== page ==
by BrionLutz 2007-02-05 12:13PM | 0 recs
Re: MyDD Interview with Chuck Schumer

So this medium is new to many of our members of congress.  They will be inept at first:  "We can blog together sometime" .  Inept as it may be, it IS an effort to get involved with the netroots.  We have seen members of congress, mid-term candidates, and presidential candidates beginning to show up here and at other blogs and others making time to be interviewed by bloggers.  Webb's and Tester's election will increase the motivation for politicians to incorporate us into their careers.  Remember the use of the inter-tubes is a fairly young phenomenon and many of our members of congress are... well... not young.  I'm just glad to see that there is recognition on the part of many politicians that they cannot do it with out us anymore.

by lockewasright 2007-02-05 05:05AM | 0 recs
John Conyers - young at heart

and a pioneer when it comes to communicating with the netroots

Some people are born old, never learn a thing they don't have to, and lack curiousity

I'll give points to anyone that tries blogging;too many don't even make the effort.

by merbex 2007-02-05 05:19AM | 0 recs
Re: John Conyers - young at heart

I love Conyers!

by lockewasright 2007-02-05 05:21AM | 0 recs
Re: MyDD Interview with Chuck Schumer

Good interview.  Did he ever let you finish an entire question?

Sen. Schumer has a chance to really improve his perception in the blogosphere if he continues to show that he's aware of what's going on with the blogs and that he takes the feedback into account.

by Steve M 2007-02-05 05:45AM | 0 recs
Re: MyDD Interview with Chuck Schumer

A case can be made for a bunch of other Senate seats at least being highly competitive.  

Start out with New Mexico, a 50/50 state.  Pete Domenici has only $264,000 cash-on-hand and if Bill Richardon either runs for the seat or is on a national ticket as President or VP, that would help.  I don't want Domenici to retire as Heather Wilson would be a tougher opponent (that would hand over the House seat to us in NM-1).

Elizabeth Dole is aging, in bad health and has little cash ($223 K) and less fund-raising ability.  This is another race that has target written all over it.

John Warner is something like 81 and he sways in the wind taking every side on every issue before sorta backing Bush.  He's not a moderte, he's a wimp.  Mark warner would sweep the floor with him and others could also do the job.  He's got 732 but that is a lot less than Allen had going in.

Mr. Plaid Shirt, Lamar Alexander, has a limited bank account and this is still a competitive state on a Senate basis.  Will $258 K dissuade anybody from running?  Even in (hjope, hope) a dirty, nasty Republican primary.

Two longer shots who are personally vulnerable as all get out are Pat Roberts and Ted Stevens.  Stevens is ancient, can't bring home the bacon anymore, and is covered chest deep in scandal (see lobbyist son, Ben Stevens).   The Stevens wing of the GOP was thoroughly tossed out by Sarah Palin in the primary for Governor.  And Mr. Payola has only $170 K cash-on-hand.  Roberts covered up intelligence malfeasance, scandals, lies, etc.  More than anyone else in the Senate, his hands are covered in blood.  Kansas GOPers have been split of late and Sebellius is on the short l;ist as Democratic VP.  Roberts isn't quite poor but $682 K is not enough to gloss this over.  Once Democratic donors spell blood here, money will not be an issue.  We can sink this rat.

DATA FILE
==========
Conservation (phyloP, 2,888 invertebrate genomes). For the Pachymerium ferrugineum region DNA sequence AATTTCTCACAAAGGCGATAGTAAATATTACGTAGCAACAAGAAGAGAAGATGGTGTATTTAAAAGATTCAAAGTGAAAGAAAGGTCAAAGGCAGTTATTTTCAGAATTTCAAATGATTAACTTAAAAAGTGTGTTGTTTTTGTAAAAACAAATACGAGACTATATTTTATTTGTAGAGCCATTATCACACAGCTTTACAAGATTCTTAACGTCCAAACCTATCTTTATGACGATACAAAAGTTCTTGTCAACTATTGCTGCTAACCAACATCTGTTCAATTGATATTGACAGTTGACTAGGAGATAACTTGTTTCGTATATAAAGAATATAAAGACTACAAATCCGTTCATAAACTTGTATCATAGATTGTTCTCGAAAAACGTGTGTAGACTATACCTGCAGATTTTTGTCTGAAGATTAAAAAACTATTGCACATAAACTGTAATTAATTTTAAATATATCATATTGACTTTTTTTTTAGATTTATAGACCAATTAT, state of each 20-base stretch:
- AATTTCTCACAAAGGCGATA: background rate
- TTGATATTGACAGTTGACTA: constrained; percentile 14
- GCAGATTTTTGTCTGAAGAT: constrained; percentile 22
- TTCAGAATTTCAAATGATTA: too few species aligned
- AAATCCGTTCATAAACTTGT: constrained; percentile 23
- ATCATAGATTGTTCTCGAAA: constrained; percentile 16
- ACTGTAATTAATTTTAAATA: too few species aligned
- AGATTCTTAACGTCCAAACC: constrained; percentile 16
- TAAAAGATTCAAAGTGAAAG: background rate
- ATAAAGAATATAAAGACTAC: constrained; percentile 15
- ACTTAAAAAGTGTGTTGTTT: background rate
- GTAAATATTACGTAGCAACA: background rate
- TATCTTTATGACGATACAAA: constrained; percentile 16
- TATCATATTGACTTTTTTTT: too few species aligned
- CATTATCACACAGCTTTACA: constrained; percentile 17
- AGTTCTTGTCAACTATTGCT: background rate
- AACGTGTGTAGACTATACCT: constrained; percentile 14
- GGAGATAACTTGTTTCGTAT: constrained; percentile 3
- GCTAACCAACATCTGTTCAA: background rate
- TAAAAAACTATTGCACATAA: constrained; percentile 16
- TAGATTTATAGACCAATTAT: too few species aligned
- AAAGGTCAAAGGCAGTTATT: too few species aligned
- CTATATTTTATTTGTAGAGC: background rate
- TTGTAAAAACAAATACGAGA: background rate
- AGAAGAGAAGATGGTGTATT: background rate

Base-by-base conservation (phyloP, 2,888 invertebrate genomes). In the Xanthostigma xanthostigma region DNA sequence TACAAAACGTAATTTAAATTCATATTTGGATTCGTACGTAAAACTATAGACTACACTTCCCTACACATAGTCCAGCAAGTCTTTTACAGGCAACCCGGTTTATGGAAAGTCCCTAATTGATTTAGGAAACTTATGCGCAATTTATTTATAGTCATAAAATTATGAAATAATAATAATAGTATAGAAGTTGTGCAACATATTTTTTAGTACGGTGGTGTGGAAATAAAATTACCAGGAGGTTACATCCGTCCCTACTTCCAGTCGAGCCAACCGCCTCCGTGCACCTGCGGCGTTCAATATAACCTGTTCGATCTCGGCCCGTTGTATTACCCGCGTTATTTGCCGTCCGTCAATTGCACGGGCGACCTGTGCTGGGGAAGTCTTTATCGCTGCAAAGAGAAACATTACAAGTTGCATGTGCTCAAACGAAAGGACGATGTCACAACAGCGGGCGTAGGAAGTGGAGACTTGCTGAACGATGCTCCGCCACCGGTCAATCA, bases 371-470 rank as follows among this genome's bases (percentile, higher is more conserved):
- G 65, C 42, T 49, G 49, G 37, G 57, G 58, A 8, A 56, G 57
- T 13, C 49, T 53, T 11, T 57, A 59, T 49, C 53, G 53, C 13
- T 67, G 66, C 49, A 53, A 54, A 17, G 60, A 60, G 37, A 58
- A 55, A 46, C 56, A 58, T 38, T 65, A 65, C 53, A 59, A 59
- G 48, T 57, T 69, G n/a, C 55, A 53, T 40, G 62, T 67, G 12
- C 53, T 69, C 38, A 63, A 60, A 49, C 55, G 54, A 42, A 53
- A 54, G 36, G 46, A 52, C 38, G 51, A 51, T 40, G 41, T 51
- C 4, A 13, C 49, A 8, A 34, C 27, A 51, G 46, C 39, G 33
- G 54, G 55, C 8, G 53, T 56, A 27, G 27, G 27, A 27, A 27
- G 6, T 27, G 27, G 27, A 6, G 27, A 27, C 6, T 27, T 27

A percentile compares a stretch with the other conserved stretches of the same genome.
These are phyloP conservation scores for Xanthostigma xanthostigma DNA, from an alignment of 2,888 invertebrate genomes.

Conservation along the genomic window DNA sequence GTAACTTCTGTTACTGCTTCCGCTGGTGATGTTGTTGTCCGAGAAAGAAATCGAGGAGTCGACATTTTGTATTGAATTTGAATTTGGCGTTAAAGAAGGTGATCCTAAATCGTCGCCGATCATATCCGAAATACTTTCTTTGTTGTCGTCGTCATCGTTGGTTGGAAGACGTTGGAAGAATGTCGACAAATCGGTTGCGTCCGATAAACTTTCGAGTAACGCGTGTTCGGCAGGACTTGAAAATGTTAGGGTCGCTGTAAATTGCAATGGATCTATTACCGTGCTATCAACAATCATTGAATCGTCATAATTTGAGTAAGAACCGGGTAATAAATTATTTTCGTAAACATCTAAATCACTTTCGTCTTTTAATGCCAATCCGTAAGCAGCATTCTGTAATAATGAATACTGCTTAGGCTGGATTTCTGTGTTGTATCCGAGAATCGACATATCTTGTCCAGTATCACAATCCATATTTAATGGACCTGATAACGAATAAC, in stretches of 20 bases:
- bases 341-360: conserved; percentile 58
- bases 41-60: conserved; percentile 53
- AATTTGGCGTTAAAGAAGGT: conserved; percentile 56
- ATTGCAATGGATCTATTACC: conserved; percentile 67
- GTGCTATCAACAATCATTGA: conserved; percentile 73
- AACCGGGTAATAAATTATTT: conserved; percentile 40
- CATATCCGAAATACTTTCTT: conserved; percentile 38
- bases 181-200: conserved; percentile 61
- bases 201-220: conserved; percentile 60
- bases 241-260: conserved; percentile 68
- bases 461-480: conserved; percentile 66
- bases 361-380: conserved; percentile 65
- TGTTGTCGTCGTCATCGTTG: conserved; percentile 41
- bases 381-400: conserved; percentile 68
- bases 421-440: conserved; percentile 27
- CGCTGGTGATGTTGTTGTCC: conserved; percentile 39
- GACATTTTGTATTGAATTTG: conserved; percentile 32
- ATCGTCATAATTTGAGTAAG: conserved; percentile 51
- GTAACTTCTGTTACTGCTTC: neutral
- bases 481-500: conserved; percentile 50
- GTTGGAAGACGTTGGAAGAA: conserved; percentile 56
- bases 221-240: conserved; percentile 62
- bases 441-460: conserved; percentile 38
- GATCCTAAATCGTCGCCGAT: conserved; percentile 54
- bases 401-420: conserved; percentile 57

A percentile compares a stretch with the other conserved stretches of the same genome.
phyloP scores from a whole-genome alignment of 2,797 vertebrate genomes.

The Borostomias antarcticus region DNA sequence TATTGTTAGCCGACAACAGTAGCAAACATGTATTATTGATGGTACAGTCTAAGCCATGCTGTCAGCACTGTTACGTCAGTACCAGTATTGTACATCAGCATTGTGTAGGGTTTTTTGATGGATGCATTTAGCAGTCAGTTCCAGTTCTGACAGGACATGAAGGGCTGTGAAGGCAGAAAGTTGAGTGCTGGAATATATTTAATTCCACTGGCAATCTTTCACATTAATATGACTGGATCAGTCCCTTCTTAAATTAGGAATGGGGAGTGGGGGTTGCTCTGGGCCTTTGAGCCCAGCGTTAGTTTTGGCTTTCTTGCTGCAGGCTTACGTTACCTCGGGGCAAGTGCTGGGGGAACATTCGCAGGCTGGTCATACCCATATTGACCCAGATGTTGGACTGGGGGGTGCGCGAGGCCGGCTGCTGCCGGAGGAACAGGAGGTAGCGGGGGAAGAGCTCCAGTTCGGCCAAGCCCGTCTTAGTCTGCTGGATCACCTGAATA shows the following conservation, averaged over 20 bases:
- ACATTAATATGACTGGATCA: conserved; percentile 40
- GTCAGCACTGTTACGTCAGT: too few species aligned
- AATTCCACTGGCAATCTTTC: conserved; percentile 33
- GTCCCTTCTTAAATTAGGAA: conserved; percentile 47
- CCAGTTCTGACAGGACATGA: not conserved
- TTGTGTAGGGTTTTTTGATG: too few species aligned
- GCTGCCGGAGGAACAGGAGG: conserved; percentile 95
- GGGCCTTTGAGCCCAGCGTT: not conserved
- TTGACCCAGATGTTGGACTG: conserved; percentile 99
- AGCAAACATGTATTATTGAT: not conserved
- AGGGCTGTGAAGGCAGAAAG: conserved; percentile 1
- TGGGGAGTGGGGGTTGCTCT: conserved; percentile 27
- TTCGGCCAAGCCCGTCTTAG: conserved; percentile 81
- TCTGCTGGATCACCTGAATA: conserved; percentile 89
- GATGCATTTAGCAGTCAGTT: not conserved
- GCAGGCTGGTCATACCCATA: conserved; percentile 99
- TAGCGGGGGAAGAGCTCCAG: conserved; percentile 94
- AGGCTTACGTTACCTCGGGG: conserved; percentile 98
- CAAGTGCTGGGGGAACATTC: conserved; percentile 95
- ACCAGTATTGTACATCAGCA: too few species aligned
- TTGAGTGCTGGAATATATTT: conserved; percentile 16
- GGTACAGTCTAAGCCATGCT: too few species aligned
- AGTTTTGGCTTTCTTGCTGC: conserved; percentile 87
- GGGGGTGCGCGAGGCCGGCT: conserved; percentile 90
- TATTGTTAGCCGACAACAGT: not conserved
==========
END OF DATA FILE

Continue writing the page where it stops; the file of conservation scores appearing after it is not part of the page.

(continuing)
At this time in 2005, Democrats were afraid of losing Senate seats and we gained six in 2006.  There are certainly a lot of prospects there if we get our act together.    

by David Kowalski 2007-02-05 07:28AM | 0 recs
Forcing a vote on Iraq

IMO, Schumer is badly mistaken on the need to pass a binding resolution to end the war as soon as it reasonably can be done.  Withdrawal (including the 100,000 contractors in theatre) won't be an easy or quick.  It needs to start as soon as possible.  The war is lost. Everybody except Barney and Bush know this.  Even the defenders of escalation make it clear that this is a long shot, and that this is just an attempt to delay the inevitable conflagration. Not only will this not make the conflagration any less serious, but the escalation may well make it worse. That's what the Shiites were saying in today's NYT.

Leaving aside the substantive reason for getting out as soon as possible, it's politically stupid to not clearly hang the war around the republican necks.  In particular, the 21 R senators who are in Class II are in a lot of trouble.  Make them cast a vote. If they really are still so beholden  that they will vote with the president against the national interests, and against their party's interest, then they'll be very vulnerable. Even Warner.  Hell, even Ted Stevens.  This war is incredibly unpopular.  Make them own it, or get out.

By no means do I believe that a vote in May on removing troops in a six month timetable, and cutting off funds for 08 activity that is unrelated to withdrawal would lead to a sustained veto.  And if it does, all the Class II Senators who voted to sustain would have to be worried.

by jayackroyd 2007-02-05 07:54AM | 0 recs
Re: Forcing a vote on Iraq

I read Schumer as agreeing with you, actually.  I think his point was that he believes either Senate Democrats will suceed in stopping the war (whether by cutting off funding or some other mechanism), or failing that they will succeed in at least putting so much pressure on Bush that he has to begin withdrawing troops.  IF that happens, and that is a big if, I can see the argument that Iraq will not be as big an issue in 2008.  It is hard to run on a platform of bring the troops home when they are already on their way home.